PSES127-12/13 KZN
Award  Date:
12 March 2013
Case Number: PSES127-12/13 KZN
Province: KwaZulu-Natal
Applicant: NATU obo B.G. Nxumalo
Respondent: Department of Education, KwaZulu-Natal
Issue: Unfair Labour Practice - Promotion/Demotion
Venue: Vryheid
Award Date: 12 March 2013
Arbitrator: SN Pillay
Arbitration Award


Panellist: S.N.Pillay

Case No.: PSES127-12/13 KZN

Date: 12 March 2013

In the ARBITRATION between

NATU obo B.G. Nxumalo



Department of Education – KwaZulu-Natal


Union/Applicant’s representative:

Mr. SGE Mdunge –Union Official

Union/Applicant’s address:




Respondent’s representative:

Mr. D.N. Dube

Respondent’s address:





[1] This arbitration hearing was set down for hearing on the 26th of February 2013 at the respondent’s District Office in Vryheid. The hearing was concluded on the same day and although parties did present oral closing arguments, at their request, they were given 7 days to make supplementary closing arguments in writing.

[2] The applicant was represented by Mr. SGE Mdunge, an official of NATU, the trade union to which the applicant was a member. The respondent was represented by Mr. D.N. Dube, an employee of the respondent.

[3] The citation of the applicant was corrected to B.G. Nxumalo and not BB Nxumalo, as indicated on the notice.


[4] The applicant party indicated that they had requested from the respondent a copy of the minutes of the short-listing committee meeting but the minutes were not forwarded to the applicant. The applicant indicated that the minutes were crucial and they were not able to proceed. An application for postponement was made.

[5] The respondent indicated that they would be able to obtain the minutes and that the minutes were not lengthy.

[6] I stood the matter down for approximately 15 minutes and noting that the minutes were very brief (2 pages), the applicant was given 30 minutes to study the document and it was agreed that the arbitration would proceed thereafter. The applicant party was happy to proceed.

[7] The respondent thereafter advised me that the post in dispute was already filled and the successful candidate had to be joined to the process. After communicating telephonically with the ELRC’s case management officer, Romilla Nunoo, I was informed that the successful candidate was joined to the process and was notified of the proceedings. An email confirming same was sent to me and I informed parties that I would proceed on the basis of the email, and if an affidavit was required, Romilla Nunoo would be required to provide such an affidavit.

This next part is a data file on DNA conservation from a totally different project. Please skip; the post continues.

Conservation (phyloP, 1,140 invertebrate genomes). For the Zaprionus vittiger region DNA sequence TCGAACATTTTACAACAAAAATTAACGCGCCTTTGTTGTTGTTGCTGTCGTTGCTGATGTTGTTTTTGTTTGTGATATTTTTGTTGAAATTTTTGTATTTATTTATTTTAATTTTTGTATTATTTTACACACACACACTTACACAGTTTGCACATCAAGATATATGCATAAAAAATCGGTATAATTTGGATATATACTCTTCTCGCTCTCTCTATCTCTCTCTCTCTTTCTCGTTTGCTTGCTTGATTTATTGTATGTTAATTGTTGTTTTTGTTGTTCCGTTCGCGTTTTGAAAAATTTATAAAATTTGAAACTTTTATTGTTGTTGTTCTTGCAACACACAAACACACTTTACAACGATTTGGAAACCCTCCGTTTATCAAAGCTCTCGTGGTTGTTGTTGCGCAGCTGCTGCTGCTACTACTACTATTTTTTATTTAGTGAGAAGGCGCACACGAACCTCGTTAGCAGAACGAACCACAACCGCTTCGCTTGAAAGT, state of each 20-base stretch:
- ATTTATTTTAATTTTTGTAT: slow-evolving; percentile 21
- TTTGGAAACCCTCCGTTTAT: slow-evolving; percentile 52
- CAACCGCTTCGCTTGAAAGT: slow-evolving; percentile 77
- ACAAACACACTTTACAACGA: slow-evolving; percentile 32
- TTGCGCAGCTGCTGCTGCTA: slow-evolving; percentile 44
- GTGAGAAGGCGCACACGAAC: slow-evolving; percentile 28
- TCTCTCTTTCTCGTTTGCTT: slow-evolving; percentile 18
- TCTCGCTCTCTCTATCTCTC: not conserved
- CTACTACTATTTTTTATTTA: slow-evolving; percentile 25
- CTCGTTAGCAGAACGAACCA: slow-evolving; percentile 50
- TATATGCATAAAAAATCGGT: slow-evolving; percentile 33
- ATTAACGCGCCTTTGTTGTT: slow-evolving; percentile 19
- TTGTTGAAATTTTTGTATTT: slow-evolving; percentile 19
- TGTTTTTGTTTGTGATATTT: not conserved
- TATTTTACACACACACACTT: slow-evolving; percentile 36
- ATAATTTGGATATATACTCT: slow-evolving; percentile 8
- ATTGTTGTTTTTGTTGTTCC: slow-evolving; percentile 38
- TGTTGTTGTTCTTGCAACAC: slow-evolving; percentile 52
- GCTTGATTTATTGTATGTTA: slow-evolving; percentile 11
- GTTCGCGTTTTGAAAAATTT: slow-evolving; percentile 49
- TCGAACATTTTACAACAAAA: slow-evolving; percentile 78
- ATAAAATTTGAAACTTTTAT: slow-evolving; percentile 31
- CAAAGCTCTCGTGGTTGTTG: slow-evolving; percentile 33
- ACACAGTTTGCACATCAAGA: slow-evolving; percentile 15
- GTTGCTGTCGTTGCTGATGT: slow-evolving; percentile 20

[8] The applicant applied for the post number DoE/1006/11 which was advertised in HRM Vacancy Circular No. 01 of 2011. The post was that of Superintendent for Education Management (Ward Manager) in the Vryheid District.

[9] There were 117 applications for the post and the short-listing committee agreed that they would do the short-listing in 2 phases. In the first phase they would assess the applications by scoring candidates on only 2 of the 4 categories on which candidates were to be scored. This was category 1 and 3, which carried the greatest weight, ie. 67% of the total score. These categories were:

· Category 1 related to Leadership: Administrative and Management Experience.

· Category 3 related to Professional Development, Educational Experience and Insight.

[10] The 10 highest scoring applications were selected and were subjected to phase 2 of the short-listing process, ie categories 2 and 4 were assessed. These categories were:

· Category 2: Organisational Experience and Ability ; and

· Category 4: Leadership: Community Involvement.

The scores were added to the prior scores received during phase one and the five applications that received the highest scores were selected for interviews.

[11] It is the applicant’s case that, in terms of the applicable procedures as agreed in Collective Agreement Number 1 of 2010 (KZN Chamber of the ELRC), all applications should have been considered in terms of all four categories. The failure of the respondent to do so amounted to an unfair labour practice against the applicant.

[12] It was the respondents case that there was no unfair labour practice against the applicant because:

· the categories for short-listing outlined in the Collective Agreement were guidelines and therefore the Interview Committee was not required to adhere so strictly to the guidelines that every application had to be measured against all four categories outlined in Annexure A of the Collective Agreement.

· The short-listing was done on merit and on rational grounds.

· The applicant’s application was treated in the same manner as all other applications in Phase one of the short-listing.

· The applicant did not provide any evidence to prove that if his application was assessed on all 4 categories, he would have been short-listed, and possibly promoted to the post.